The repeated refrain of the Purim season is “VeNahafoch Hu” or “the opposite of what was expected.”
On Purim the Jewish people remember the victory of the Jews over their genocidal enemies. “The very day on which the enemies of the Jews had expected to get them in their power, the opposite happened, and the Jews got their enemies in their power.” (Esther 9:1) And so indeed we eat, drink, and thank God “for the miracles, and the redemption, and the acts of might, and the salvation” that happened “on those days at this time.”
Yet Megillat Esther, contains a message deeper, perhaps, than the victory. The major plot line in the “megillah” begins with Haman, the wicked vizier, disgusted by the actions of a single, court Jew. Mordechai, member of an alien, exiled, immigrant people, refused to subjugate himself to a seemingly capricious, court protocol. (I’m not going where you think with this.) Instead of relating to the individual affront, Haman derides an entire religious-ethnic group, “When Haman saw that Mordechai would not kneel or bow, he was filled with rage. But he disdained from laying hands on Mordechai alone…Haman plotted to do away with all the Jews.” (Esther 3:5-6) The plot thickens with what will become, with time, the classic anti-Semitic and racist trope: “Haman then said to King Ahasuerus, “There is a certain people, scattered and dispersed among the other peoples in all the provinces of your realm, whose laws are different from those of any other people and who do not obey the king’s laws; and it is not in Your Majesty’s interest to tolerate them.” (Esther 3:8.) Herein is the kernel of all xenophobia, “different from all other peoples.” Senseless hatred lies at the heart of the Megilla and the Purim story.
We are certainly not immune. Recently, I read that as part of a pre-Purim celebration boys from a certain yeshiva in Israel scared Arab women by chanting hateful things. This is an occurrence I have, unfortunately, witnessed at other times, but not as part of my joyous Purim celebration. I feel amiss writing this in an English publication and will try to express these sentiments in a Hebrew version. In a horrible perversion of the celebratory “VeNahafoc Hu” of redemption comes one of hatred. In the midst of holy joy comes the most despicable of human of attributes – hatred for the other.
Lest my words be misunderstood, I am no pacifist. The Talmud teaches us that “Im Ba LaHorgecha, Hashkem LeHargo”, if someone comes to kill you, strike first (Sanhedrin 72a). We live in a world and region fraught with complex political and emotional realities; however, if we forget our humanity and the humanity of others, then, indeed, we have forgotten our Creator. Our sages teach, “man was created as a single individual … in order that one will not say to another, my father was greater than yours.” (Mishna Sanhedrin 4:6) and they followed the Torah which teaches at its very beginning that all of Mankind was created in the Divine image. Even those we are forced to fight in war are none-the-less symbols of God.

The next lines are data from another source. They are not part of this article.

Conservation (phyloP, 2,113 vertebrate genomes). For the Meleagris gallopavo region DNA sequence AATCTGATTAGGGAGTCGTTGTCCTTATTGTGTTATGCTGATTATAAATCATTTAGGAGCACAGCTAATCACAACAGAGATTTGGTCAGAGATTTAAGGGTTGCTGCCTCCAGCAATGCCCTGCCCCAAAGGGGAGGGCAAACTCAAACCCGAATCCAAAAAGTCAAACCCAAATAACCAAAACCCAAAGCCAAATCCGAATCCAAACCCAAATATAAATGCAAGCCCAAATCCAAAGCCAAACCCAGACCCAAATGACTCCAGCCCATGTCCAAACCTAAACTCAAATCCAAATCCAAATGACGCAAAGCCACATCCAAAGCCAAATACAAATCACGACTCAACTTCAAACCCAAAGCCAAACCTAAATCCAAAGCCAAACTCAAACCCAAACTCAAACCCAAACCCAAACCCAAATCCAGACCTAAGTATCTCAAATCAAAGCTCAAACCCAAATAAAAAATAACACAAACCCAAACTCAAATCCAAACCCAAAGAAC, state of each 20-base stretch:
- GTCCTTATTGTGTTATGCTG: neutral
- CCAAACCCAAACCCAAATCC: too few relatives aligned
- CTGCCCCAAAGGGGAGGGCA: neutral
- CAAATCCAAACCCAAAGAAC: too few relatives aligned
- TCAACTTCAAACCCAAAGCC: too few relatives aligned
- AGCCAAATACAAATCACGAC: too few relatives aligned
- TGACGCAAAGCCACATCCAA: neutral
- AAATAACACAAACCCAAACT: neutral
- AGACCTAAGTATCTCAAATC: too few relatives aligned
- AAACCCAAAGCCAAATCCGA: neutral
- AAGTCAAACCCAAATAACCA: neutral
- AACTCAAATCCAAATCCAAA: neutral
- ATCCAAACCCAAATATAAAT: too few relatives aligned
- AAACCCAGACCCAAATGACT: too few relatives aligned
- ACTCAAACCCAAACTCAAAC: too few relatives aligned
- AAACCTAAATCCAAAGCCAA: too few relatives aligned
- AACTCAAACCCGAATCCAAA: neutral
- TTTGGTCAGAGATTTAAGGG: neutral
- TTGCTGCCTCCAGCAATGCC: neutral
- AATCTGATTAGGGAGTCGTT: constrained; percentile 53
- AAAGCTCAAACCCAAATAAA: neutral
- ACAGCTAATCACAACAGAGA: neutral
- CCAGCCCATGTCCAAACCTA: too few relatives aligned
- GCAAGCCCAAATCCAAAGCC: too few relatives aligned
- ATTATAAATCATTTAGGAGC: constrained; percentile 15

Like so many in history, Haman unleashed the dogs of hatred and violence. Those same forces brought not only his downfall, but measure for measure, the downfall of his followers as well. Once off their chains, those same passions and hatreds will eventually consume their masters.
The Talmud in Tractate Megillah expresses one of the oddest mitzvoth, “one is obligated to become intoxicated on Purim until [the point] of not [being able to] distinguish between cursed Haman and blessed Mordechai.” Halacha, built upon clear definitions and distinctions, founded upon clarity of thought and precise thinking, demands a blurring of lines? Almost unfathomable! Haman was a genocidal murderer and Mordechai was a saint. Why does the Halacha demand that we put forth effort to blur that stark reality?
Perhaps this is one of the central messages of the four mitzvoth on Purim: Reading megillah, gifts to the poor, sending food to friends and neighbors, and having a joyous party with wine. Let’s face it, we are good at seeing otherness, living in our personal bubbles, and separating ourselves from those not completely like us; however, on Purim we must come together as a community to read the Megillah, we try harder to enable the poor and downtrodden to rejoice like everyone else, we are obligated to send presents to spread brotherly love, and yes, we must even blur the lines between ourselves and the evil doers of this world. We must stretch beyond our boundaries, be they physical, financial, emotional, or spiritual, to see everyone as created in the Image of God.
God is hiding in the story of Purim. In order to find Him, Halacha forces us to remove hatred from our hearts and to really look into the faces of those around us.